The tactics are easy to learn in theory, but hard to master. While Aikido is entirely defensive, it can be dangerous to use in practical purposes as it does involve you to wait for your opponent to strike you rather than you going into your opponent. A technical art, but an effective one.
Similar to Aikido, Judo is all about utilizing your opponent's momentum against them. It also is a similarly defensive martial art. The enemy comes at you, and you use their momentum and your bodily strength to send them flying. If an enemy throws a punch, use their momentum and your strength to send them flying face-first into a wall.
However, unlike Aikido, which focuses on breaking an opponent's attack long before they hit the ground, Judo has a lot of ground-fighting tactic to keep the enemy from coming up. By using the opponent's momentum, you can put them into a pin that will keep them from ever rising up again.
In the end, it is up to you which martial art appeals to you. Judo requires more strength, but is all about throwing your opponent around. Aikido is similar, but uses the enemy's momentum purely, and, in turn, is more technical. Should you mess up an element of an Aikido throw, you will be left vulnerable. Judo is simpler, but also requires you to be more powerful. For a weaker physique, Judo is not a good choice.
It's less technical, and less graceful. But, for those who are strong and not good at throwing punches or kicks, freestyle wrestling may be incredibly practical. And, you can learn it in high school.
At such a close range, weapons become almost useless. If you can pin an opponent's arms and legs down, then guns and knives no longer matter. You can push an opponent to the ground, and keep them from ever rising again.
The obvious flaw with wrestling, though, is it all depends on physical power and center of gravity. While tactics and technique all play into it, it is difficult to utilize against a physically stronger opponent. Additionally, it requires you to come close to your opponent. If you can't reach them fast enough, you are going nowhere.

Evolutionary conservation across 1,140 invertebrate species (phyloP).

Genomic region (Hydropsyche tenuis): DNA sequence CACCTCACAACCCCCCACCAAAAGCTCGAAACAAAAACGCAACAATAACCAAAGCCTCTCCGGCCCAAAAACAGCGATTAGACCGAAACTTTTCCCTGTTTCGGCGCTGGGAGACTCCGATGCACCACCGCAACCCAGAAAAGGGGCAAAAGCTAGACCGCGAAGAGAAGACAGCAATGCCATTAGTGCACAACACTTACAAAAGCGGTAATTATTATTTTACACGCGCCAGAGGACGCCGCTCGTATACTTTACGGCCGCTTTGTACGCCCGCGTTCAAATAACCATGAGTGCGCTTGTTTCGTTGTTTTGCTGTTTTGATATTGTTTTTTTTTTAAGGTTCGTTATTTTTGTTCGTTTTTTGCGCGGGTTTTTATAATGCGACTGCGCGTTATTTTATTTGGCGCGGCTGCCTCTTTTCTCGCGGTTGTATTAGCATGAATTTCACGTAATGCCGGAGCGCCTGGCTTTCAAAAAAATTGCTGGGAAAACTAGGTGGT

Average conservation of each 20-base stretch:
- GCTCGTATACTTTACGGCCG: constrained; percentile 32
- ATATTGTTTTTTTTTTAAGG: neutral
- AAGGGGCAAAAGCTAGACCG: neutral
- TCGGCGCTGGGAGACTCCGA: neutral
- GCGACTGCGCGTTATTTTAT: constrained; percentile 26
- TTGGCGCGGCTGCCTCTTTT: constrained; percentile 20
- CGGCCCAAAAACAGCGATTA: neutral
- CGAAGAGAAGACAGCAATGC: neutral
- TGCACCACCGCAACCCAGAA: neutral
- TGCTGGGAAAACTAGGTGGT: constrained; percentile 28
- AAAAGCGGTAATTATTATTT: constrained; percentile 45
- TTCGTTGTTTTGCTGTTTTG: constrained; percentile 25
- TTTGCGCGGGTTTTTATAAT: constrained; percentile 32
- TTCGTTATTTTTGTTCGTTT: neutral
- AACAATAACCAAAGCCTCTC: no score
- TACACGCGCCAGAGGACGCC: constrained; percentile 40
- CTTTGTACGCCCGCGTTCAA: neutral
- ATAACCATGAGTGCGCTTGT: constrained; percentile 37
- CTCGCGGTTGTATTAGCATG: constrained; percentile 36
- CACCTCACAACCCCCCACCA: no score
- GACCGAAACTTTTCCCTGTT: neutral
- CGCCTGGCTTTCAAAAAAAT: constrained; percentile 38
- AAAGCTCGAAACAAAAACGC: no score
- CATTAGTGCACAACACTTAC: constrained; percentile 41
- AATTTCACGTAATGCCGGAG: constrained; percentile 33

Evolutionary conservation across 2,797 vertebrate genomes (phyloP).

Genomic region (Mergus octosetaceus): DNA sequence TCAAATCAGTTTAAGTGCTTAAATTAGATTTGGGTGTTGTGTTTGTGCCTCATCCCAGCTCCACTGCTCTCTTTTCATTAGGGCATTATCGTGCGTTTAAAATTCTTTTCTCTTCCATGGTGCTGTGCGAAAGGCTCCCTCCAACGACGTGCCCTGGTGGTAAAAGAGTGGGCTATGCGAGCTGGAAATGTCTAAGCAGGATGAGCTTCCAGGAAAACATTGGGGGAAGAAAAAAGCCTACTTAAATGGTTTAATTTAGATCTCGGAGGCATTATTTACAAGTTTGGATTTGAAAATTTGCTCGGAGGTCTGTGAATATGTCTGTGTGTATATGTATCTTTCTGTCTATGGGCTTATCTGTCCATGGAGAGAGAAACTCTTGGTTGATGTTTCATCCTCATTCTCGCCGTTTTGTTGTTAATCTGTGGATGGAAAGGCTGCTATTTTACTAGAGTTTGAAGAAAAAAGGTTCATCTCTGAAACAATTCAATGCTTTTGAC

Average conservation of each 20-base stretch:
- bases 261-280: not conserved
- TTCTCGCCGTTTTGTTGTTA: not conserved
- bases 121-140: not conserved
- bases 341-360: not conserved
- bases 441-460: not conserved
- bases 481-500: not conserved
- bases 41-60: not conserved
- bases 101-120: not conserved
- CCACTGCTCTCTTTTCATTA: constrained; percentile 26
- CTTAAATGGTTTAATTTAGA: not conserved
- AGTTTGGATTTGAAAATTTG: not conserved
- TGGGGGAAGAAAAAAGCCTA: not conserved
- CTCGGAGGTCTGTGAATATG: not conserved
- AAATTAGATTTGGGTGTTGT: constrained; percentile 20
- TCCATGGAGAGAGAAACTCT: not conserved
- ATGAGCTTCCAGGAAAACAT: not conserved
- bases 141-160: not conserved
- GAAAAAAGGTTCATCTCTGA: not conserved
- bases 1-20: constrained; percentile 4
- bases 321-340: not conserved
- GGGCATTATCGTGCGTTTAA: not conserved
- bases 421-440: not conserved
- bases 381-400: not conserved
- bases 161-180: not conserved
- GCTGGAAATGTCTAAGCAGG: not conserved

However, many other martial arts require the wrestling talents of ground-fighting, or pinning an opponent to the floor.
Wing Chun Kung Fu
There are multiple varieties of Kung Fu. Wing Chun remains the tactic that the Yip Man taught Bruce Lee. He would later use Wing Chun as the basis for his own martial arts after Bruce Lee found it insufficient to combat a particularly skilled martial artist.
Wing Chun, however, remains an incredibly effective martial art against any normal opponent. In fact, Bruce Lee ended up winning the fight by utilizing Wing Chun's signature strikes: rapid-fire strikes.
Each fist is utilized in combat. When an enemy comes in for the strike, block with one hand, and strike with the other. While most punches use the hips to carry momentum, Wing Chun has the adversary strike from the shoulder, for a faster hit.
Block with one hand, and deliver a sharp blow with the other. Follow through with another strike with the other hand, while readying the other fist to go in with the other. As you strike, you walk into the opponent, carrying the momentum of your body into each strike. It is possible to deliver fifteen punches before the adversary can even recover, assuming said opponent can even rise up after your strikes.
If done right, you can dent a person's ribcage inward before you even need to block the second strike.
For this to work, you need to be close up to the enemy. It works better with shorter practitioners. A woman against a would-be assailant, for example, can take the enemy down hard and fast.
Jeet Kune Do (Bruce Lee's Kung Fu)
Bruce Lee believed the opponent should focus less on anticipation, and more on pure reaction to enemy strikes. A minimalistic, careful strike.
Footwork is important. Bouncing on the feet, moving fast in order to react to any strike. Kicks never rise above the waist, for strikes higher leave the groin vulnerable. Like Wing Chun, fast strikes where the opponent plows into the enemy. The trick, however, is adaptability, which makes it an incredible practical martial art, for it is designed to adapt to any situation.
It incorporates throwing, kicks, strikes, even spinning. But, more than anything, it involves fast paced change of pace, adaptability, and speed. It is at once adaptable, but also incredibly complicated.
Admittedly, this martial art is sometimes considered too stylized to be practical in a fight. This Korean form is identifiable by its spinning, fast kicks that can knock a person flat on their backs with a single, sharp strike.
There are, however, many real issues with the attack style.